Namiki Lab air hockey robot can play with strategy (w/ Video)
Cockroach inspires robotic hand to get a grip
No one thinks twice about picking up a cup of coffee, but this task has vexed robots for three decades. A new type of mechanical hand developed by researchers at Harvard and Yale promises to solve this problem. ...
HIRO III lets you feel what you see on screen (w/ Video)
Scientists: Man controlled robotic hand with thoughts
(AP) -- A group of European scientists said Wednesday they have successfully connected a robotic hand to an amputee, allowing him to feel sensations in the artificial limb and control it with his thoughts.
Robotic Hand That Senses Touch (w/ Video)
Gravity and the robot satellite attitude problem
Using an in-orbit robot to capturing a malfunctioning satellite that is tumbling out of control is currently just a theoretical idea. However, research inspired by nature to be published in the forthcoming issue of International Jo ...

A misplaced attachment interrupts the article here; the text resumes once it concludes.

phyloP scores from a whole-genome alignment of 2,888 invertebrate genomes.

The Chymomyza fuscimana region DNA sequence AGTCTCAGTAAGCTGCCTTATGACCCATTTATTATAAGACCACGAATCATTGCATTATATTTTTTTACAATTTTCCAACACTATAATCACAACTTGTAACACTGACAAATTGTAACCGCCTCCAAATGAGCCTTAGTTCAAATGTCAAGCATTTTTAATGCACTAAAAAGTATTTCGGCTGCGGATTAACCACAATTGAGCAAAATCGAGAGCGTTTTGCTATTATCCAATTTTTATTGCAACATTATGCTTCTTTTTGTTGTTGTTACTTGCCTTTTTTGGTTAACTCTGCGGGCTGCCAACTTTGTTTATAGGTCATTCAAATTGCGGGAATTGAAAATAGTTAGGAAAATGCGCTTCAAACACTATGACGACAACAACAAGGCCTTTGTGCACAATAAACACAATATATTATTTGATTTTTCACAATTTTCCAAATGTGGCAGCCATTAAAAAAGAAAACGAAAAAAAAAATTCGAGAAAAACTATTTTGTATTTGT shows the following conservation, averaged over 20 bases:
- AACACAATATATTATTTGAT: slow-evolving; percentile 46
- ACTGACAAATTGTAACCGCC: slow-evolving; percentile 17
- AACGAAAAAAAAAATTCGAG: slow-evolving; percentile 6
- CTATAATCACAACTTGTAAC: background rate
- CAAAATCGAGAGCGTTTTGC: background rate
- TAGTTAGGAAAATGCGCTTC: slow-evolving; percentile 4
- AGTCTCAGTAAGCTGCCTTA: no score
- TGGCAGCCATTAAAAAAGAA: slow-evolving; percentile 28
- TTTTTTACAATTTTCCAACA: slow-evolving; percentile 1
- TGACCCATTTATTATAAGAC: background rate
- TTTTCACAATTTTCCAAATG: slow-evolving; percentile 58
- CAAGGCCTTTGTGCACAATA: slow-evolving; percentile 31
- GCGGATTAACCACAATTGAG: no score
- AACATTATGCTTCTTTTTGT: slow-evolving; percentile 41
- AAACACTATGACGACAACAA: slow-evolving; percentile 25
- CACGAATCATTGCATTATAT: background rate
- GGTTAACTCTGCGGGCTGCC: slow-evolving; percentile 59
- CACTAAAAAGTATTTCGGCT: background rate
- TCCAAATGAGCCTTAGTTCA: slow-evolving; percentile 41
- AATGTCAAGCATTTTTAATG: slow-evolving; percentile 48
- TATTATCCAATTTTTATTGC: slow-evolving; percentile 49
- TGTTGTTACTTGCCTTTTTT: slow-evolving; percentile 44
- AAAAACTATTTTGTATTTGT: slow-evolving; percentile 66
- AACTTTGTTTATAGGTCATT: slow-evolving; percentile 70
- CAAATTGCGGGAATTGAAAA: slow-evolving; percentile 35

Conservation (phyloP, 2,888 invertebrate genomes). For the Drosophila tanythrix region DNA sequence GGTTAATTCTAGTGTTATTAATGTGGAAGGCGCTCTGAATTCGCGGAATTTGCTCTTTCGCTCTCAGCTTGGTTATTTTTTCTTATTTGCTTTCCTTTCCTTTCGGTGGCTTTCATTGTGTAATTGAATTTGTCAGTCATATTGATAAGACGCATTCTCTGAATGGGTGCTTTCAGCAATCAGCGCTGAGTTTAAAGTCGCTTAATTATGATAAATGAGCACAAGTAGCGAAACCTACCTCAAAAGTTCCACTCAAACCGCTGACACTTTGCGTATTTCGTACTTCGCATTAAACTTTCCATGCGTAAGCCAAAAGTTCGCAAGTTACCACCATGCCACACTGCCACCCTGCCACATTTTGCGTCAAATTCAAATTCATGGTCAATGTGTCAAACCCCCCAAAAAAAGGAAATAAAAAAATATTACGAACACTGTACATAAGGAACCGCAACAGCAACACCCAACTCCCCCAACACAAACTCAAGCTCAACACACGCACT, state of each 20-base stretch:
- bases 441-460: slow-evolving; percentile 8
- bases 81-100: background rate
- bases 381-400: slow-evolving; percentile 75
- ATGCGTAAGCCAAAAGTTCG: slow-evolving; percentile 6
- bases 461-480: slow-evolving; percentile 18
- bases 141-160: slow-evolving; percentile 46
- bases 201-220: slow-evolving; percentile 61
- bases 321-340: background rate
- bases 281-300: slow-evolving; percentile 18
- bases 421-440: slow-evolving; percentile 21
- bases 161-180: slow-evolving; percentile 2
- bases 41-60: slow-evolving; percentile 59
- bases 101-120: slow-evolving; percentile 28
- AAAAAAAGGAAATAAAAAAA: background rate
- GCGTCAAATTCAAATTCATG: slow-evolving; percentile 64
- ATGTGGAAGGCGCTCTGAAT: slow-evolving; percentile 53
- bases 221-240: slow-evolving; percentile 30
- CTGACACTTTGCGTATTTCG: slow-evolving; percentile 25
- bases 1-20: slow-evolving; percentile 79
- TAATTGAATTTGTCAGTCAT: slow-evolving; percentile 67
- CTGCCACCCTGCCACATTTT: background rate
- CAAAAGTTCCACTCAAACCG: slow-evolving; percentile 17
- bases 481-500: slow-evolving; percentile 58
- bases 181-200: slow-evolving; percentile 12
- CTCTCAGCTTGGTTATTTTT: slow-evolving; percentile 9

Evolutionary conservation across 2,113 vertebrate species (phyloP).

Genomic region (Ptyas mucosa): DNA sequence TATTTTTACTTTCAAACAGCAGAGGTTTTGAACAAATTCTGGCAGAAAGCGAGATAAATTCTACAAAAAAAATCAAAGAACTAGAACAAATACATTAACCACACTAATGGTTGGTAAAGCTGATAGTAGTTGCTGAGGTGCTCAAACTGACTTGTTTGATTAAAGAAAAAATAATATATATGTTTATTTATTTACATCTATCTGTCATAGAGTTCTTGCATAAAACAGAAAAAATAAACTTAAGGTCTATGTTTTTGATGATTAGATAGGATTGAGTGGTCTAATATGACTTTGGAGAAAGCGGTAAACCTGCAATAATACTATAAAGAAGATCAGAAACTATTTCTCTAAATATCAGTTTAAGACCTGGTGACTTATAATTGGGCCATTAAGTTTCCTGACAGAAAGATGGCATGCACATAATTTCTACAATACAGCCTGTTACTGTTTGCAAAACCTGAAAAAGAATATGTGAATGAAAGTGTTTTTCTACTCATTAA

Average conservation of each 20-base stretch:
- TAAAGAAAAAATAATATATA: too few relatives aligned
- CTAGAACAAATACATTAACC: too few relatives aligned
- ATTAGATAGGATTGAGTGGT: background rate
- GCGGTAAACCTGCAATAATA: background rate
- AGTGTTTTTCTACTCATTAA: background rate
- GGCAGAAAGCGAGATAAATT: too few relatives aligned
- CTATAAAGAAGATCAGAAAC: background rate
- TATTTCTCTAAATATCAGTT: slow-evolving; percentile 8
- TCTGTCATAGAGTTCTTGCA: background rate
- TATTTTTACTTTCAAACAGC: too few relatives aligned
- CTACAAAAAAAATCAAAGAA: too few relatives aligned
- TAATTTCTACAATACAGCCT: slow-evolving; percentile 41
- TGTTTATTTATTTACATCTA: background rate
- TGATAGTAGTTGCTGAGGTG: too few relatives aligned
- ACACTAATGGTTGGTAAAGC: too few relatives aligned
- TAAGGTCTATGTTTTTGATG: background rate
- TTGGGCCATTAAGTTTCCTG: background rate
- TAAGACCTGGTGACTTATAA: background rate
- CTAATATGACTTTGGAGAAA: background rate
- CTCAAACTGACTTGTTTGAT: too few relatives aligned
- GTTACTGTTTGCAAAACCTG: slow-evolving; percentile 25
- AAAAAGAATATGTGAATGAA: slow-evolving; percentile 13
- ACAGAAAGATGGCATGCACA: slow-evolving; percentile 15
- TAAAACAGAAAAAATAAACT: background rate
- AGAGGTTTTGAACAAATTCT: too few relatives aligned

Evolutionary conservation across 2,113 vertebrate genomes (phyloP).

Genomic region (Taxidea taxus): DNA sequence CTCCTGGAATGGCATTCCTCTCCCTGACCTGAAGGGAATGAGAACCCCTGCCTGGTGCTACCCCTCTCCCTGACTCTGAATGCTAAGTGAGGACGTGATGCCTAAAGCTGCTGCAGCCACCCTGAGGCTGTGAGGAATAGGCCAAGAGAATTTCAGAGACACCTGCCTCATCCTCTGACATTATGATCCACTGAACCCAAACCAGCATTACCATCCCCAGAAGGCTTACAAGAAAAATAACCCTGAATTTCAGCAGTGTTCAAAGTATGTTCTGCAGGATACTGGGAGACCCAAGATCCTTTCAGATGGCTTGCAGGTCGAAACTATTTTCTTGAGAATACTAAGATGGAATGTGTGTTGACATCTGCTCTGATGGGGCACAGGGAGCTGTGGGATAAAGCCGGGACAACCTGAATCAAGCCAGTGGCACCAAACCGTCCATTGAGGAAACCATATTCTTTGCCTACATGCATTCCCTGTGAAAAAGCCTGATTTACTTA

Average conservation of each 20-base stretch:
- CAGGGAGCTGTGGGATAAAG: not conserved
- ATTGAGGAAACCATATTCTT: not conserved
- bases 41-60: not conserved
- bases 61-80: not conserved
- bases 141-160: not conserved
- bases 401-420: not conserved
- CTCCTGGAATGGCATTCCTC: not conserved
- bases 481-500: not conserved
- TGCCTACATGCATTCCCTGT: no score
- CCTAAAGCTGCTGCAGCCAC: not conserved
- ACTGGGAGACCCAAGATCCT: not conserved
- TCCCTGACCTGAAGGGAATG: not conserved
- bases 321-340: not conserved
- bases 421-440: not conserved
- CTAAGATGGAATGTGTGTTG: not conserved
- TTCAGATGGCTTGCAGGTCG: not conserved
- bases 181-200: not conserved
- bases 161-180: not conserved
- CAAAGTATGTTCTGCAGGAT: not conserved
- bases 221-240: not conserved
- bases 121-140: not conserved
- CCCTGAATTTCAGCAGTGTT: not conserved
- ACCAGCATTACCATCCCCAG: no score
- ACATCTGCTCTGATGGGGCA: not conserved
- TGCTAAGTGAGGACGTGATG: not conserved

Robots to the rescue: Conference showcases new machines designed to improve everyday life
In the past, robots were designed for factories. Americans became upset when they lost jobs on the production line to mechanized arms that could do more work in less time—without salaries, health insurance, ...
Robohand uses 3D printing to replace lost digits
Richard Van As, a South African carpenter, lost four fingers from his right hand to a circular saw two years ago.
DARPA robotic hand prototype shows advanced moves (w/ video)
Robot hands gain a gentler touch
(Phys.org) —What use is a hand without nerves, that can't tell what it's holding? A hand that lifts a can of soda to your lips, but inadvertently tips or crushes it in the process?
DARPA's two-armed robot handles tools at less cost
Lifelike, cost-effective robotic hand can disable IEDs (w/ Video)
(Phys.org) -- Sandia National Laboratories has developed a cost-effective robotic hand that can be used in disarming improvised explosive devices, or IEDs.
Robot hand wins at rock, paper, scissors every time (w/ Video)
Robots learn to pick up oddly shaped objects
(Phys.org) -- When Cornell engineers developed a new type of robot hand that could pick up oddly shaped objects it presented a challenge: It was easy for a human operator to choose the best place to take h ...